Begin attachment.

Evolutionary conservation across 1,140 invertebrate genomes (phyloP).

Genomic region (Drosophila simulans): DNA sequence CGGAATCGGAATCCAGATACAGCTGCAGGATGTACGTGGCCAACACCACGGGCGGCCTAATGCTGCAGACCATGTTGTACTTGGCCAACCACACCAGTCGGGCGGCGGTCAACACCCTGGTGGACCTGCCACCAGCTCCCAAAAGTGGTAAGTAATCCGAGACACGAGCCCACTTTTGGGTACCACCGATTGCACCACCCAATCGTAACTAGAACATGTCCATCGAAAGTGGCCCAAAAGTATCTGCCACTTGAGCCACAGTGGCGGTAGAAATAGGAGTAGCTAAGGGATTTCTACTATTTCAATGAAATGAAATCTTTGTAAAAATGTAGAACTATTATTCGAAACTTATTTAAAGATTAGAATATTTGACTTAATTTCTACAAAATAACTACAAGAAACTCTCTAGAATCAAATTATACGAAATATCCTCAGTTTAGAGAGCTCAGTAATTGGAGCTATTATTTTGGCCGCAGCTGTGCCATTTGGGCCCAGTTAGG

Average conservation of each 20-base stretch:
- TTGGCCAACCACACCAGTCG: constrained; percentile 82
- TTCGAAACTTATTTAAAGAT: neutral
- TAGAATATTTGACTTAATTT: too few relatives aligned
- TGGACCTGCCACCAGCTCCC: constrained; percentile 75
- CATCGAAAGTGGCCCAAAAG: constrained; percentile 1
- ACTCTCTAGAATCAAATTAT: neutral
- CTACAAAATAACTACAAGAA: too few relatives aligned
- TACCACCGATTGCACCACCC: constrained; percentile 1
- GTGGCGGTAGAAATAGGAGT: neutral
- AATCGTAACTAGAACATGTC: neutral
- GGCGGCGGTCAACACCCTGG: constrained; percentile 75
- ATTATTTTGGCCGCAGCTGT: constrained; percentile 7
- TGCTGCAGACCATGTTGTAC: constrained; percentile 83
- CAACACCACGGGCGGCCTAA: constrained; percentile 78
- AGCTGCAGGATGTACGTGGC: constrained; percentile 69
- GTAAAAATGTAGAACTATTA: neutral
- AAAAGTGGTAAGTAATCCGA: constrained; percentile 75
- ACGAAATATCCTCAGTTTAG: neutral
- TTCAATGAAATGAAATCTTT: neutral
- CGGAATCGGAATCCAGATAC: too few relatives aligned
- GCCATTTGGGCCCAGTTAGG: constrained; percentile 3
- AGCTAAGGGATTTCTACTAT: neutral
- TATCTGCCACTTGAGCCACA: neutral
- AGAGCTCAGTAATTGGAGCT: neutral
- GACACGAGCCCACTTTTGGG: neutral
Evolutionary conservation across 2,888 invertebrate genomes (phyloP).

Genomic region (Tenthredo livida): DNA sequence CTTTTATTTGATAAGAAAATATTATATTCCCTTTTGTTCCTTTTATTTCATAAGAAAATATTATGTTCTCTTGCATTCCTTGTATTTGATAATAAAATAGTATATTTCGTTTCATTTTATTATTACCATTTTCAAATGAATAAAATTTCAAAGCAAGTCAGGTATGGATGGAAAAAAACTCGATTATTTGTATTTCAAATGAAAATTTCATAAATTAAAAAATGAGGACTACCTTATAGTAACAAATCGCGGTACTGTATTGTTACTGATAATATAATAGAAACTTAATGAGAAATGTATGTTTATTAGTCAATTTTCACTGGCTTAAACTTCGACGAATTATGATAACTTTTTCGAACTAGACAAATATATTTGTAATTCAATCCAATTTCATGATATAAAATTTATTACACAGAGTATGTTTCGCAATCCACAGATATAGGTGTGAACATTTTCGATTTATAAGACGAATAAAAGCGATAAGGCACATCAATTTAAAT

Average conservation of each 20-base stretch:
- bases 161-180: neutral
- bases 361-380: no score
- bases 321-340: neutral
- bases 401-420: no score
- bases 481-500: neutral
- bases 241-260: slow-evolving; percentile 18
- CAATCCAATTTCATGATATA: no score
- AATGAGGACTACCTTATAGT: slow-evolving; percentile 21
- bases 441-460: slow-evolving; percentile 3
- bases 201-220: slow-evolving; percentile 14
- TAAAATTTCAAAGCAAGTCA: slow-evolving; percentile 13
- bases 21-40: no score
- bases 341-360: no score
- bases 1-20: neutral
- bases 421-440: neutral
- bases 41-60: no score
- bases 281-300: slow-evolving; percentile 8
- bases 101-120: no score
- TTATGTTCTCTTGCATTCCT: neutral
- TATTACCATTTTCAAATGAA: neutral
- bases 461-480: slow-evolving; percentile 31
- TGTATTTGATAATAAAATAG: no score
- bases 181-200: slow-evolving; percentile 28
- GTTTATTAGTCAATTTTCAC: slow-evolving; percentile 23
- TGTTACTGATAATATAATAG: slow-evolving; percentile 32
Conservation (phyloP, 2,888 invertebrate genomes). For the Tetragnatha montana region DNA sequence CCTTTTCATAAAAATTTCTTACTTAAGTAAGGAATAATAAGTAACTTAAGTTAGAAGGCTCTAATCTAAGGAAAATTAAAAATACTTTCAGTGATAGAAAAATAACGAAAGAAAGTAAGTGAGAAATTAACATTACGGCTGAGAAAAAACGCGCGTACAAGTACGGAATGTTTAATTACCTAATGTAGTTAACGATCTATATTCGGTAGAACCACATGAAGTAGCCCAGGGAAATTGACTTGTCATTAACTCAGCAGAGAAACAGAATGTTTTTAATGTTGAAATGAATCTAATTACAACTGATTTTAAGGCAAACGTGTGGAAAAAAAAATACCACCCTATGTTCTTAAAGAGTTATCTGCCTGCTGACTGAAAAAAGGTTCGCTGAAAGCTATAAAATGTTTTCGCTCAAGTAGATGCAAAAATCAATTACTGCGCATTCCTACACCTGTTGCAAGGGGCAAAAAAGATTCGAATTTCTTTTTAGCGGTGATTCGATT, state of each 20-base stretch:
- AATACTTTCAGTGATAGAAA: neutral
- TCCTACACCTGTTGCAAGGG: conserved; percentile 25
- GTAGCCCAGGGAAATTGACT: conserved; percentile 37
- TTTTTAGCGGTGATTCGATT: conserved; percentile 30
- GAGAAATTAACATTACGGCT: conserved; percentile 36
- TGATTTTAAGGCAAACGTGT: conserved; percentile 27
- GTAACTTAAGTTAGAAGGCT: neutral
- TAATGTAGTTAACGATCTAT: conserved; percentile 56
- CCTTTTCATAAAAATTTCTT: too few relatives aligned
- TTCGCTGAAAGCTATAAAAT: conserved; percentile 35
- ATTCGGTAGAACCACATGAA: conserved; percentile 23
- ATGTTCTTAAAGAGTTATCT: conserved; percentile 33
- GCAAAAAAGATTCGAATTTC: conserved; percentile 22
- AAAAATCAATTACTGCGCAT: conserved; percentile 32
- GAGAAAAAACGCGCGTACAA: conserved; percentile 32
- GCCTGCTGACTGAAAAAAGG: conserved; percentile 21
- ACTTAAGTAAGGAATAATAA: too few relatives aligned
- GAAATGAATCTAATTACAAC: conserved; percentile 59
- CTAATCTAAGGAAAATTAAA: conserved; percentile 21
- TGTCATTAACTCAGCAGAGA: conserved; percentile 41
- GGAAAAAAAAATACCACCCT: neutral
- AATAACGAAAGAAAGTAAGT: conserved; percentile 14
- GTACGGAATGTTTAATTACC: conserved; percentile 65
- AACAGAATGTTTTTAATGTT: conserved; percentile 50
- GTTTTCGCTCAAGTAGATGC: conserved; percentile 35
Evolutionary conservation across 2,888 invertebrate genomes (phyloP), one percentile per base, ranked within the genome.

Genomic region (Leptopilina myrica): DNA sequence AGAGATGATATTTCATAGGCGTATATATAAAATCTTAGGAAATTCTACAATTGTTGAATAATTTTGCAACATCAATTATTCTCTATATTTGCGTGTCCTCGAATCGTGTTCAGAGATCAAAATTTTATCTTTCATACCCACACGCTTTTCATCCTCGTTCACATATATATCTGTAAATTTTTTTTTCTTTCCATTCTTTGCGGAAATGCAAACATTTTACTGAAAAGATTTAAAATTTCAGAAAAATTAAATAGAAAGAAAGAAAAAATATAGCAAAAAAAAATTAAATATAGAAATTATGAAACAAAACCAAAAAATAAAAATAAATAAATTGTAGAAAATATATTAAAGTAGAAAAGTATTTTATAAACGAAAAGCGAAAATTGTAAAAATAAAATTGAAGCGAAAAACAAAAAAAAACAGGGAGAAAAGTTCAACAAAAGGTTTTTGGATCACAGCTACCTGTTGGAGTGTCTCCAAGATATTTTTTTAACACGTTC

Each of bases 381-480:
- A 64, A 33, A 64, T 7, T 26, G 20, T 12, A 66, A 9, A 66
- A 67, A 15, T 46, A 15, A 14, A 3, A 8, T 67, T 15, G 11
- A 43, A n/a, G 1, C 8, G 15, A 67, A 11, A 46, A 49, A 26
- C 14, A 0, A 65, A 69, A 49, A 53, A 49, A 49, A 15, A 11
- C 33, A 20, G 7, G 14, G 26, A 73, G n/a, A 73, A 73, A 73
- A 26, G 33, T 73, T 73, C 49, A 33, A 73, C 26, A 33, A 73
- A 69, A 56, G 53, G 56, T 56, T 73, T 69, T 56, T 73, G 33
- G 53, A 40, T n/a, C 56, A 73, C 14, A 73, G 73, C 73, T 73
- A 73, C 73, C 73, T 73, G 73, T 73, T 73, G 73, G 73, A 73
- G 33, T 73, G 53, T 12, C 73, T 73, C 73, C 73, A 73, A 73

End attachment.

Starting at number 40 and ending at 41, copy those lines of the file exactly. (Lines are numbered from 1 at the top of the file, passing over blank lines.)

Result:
- bases 441-460: slow-evolving; percentile 3
- bases 201-220: slow-evolving; percentile 14